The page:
The U.S. Equal Employment Opportunity Commission (EEOC) recently posted a new "Workplace Rights" document for employees and job applicants with mental-health conditions.
The document answers eight questions about the rights of employees and job applicants with mental health conditions under the Americans With Disabilities Act of 1990 (ADA). The ADA is the federal law prohibiting discrimination against qualified individuals with disabilities in employment; it covers employers with 15 or more employees, including state and local governments.
The EEOC highlights the following important facts for employees and job applicants:
- If you have any mental-health condition that would, if left untreated, "substantially limit" your ability to concentrate, interact with others, communicate, eat, sleep, care for yourself, regulate your thoughts or emotions, or do any other "major life activity," you may be a qualified individual with a disability under the ADA.
- It is illegal for an employer to discriminate against an employee or job applicant because he or she has a mental-health condition. This includes firing, rejecting you for a job or promotion or forcing you to take leave.
- Employees with mental-health conditions can request and may be entitled to a reasonable accommodation that would help them do their job. An accommodation may include altered break and work schedules, quiet office space or devices that create a quiet work environment, changes in supervisory methods (e.g., written instructions from a supervisor), specific shift assignments, and permission to work from home.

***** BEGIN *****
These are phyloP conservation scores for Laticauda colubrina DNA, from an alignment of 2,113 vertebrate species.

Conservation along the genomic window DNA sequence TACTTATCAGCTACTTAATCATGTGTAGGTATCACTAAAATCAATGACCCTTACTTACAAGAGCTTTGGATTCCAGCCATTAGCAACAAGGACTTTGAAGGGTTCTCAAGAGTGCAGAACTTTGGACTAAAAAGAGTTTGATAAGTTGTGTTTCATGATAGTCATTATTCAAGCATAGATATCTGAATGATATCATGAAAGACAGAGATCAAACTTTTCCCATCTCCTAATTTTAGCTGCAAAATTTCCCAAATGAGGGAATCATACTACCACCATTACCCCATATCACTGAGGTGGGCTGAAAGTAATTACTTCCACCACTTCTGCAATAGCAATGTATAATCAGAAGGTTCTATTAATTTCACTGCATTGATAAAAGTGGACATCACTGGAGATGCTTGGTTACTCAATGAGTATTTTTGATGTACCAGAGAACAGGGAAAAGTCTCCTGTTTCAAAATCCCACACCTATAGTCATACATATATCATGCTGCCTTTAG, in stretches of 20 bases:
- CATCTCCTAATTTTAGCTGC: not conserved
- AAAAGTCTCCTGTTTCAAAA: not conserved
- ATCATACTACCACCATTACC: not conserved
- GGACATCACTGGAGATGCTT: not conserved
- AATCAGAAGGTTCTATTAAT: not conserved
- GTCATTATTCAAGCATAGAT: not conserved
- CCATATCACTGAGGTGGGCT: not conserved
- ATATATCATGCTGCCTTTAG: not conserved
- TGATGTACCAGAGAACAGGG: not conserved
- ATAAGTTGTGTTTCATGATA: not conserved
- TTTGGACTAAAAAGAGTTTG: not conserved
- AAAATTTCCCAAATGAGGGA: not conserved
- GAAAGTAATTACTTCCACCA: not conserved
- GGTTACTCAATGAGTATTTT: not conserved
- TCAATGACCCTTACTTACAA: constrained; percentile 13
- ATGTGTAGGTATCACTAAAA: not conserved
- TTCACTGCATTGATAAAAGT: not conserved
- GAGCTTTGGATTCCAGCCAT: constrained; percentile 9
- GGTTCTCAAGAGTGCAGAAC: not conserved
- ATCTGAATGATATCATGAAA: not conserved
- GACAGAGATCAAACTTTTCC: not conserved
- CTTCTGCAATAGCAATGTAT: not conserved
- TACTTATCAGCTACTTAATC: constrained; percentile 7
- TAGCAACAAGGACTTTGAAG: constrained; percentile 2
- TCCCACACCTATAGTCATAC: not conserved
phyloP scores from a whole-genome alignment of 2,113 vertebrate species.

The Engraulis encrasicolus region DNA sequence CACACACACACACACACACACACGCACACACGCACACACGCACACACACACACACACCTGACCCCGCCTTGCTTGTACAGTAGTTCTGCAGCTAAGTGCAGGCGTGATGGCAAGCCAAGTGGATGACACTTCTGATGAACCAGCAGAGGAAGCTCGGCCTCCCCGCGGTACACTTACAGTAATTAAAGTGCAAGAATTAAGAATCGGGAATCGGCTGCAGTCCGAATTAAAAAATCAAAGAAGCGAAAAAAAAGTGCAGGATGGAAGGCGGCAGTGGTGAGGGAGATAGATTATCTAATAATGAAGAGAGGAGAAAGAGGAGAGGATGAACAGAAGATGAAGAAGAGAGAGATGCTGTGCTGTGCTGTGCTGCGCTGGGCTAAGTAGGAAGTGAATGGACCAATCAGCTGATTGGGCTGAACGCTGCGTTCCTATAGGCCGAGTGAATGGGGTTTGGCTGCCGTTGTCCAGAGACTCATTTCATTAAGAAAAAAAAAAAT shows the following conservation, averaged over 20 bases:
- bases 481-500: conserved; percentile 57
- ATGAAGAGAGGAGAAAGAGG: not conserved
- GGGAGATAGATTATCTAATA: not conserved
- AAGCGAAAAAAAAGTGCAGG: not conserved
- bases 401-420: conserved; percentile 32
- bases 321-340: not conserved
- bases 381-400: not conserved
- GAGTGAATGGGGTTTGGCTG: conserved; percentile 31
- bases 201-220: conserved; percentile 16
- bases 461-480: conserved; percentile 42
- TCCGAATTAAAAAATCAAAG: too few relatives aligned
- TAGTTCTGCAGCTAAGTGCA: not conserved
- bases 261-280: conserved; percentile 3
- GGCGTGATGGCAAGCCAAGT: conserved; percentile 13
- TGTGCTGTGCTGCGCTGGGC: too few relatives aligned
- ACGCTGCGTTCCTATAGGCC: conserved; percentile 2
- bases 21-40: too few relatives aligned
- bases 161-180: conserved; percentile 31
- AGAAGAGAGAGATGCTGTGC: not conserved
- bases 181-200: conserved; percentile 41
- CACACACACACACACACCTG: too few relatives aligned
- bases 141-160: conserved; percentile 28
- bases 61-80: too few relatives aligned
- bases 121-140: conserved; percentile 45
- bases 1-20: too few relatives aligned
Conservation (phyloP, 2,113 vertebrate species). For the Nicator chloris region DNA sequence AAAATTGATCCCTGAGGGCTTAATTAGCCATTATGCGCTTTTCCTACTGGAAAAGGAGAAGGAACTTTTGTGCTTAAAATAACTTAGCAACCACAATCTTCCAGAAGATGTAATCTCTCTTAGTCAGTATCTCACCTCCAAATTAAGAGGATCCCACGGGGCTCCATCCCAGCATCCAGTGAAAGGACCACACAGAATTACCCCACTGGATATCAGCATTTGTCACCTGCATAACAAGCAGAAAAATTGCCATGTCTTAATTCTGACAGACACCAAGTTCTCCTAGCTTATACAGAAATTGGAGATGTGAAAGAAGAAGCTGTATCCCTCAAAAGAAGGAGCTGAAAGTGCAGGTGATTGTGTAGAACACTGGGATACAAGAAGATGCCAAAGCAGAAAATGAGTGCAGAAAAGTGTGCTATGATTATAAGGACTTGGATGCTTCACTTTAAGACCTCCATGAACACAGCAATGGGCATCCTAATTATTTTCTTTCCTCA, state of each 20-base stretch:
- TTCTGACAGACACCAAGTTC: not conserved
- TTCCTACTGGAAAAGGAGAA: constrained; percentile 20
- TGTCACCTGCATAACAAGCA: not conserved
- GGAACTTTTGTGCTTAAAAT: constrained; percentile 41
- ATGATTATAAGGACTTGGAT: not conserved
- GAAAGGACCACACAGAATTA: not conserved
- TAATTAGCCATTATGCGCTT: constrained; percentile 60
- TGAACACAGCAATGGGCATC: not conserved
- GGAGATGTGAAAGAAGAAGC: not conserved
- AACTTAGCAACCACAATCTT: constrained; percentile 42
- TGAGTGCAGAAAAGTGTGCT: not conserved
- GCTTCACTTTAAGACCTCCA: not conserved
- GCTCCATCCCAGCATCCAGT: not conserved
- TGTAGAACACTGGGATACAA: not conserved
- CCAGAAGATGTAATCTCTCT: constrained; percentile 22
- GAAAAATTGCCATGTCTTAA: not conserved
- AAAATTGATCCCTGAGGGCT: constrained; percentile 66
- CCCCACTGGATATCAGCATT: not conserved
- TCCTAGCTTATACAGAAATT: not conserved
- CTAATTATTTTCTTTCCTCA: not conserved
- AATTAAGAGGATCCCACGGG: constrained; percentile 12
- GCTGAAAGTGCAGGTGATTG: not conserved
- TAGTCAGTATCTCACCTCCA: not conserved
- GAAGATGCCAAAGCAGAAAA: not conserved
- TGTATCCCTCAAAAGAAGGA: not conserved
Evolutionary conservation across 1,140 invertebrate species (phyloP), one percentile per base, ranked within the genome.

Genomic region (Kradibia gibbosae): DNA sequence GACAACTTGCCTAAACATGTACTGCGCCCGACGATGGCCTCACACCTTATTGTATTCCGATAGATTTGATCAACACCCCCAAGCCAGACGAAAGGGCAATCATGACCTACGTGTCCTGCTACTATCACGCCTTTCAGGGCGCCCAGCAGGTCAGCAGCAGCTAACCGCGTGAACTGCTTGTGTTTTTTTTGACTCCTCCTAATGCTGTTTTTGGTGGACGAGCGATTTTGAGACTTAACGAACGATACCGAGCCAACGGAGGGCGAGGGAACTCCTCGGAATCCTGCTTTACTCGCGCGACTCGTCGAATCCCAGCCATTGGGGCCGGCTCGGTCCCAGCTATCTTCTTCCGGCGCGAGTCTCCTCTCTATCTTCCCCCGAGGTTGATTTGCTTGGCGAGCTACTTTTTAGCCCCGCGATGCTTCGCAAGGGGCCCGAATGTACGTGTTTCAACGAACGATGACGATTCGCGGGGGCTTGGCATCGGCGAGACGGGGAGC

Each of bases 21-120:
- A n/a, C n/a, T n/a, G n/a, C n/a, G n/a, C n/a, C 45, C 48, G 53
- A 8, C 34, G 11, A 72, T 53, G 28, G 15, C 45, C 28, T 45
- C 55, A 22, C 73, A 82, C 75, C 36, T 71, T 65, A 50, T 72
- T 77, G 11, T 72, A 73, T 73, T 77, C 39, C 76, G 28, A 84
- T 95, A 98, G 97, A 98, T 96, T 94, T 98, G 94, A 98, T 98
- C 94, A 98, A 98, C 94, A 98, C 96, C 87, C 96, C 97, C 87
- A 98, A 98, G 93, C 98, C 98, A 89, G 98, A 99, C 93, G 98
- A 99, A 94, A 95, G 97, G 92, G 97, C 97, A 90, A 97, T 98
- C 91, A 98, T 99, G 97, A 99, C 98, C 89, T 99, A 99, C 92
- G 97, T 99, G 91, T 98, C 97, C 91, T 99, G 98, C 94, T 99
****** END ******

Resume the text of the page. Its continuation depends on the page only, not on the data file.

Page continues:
- If a reasonable accommodation would help you do your job, your employer must give you one unless the accommodation involves significant difficulty or expense.
- If you cannot do your job because of a mental-health condition, even with an accommodation, you may be entitled to leave under the Family Medical Leave Act, unpaid leave, or reassignment to another position.
- Harassment is also not allowed under the ADA and employees with a mental health condition that are being harassed due to that condition should report the harassment to their employer.
Employees and job applicants that have a mental-health condition have the same rights and are entitled to the same protections under the ADA as individuals with physical disabilities. If you think you have been denied a reasonable accommodation or have been discriminated against because of your mental-health condition, the attorneys at Lebau & Neuworth may be able to help. For more information, contact us at 888-456-2529 or lebauneuworth.com/contact-us.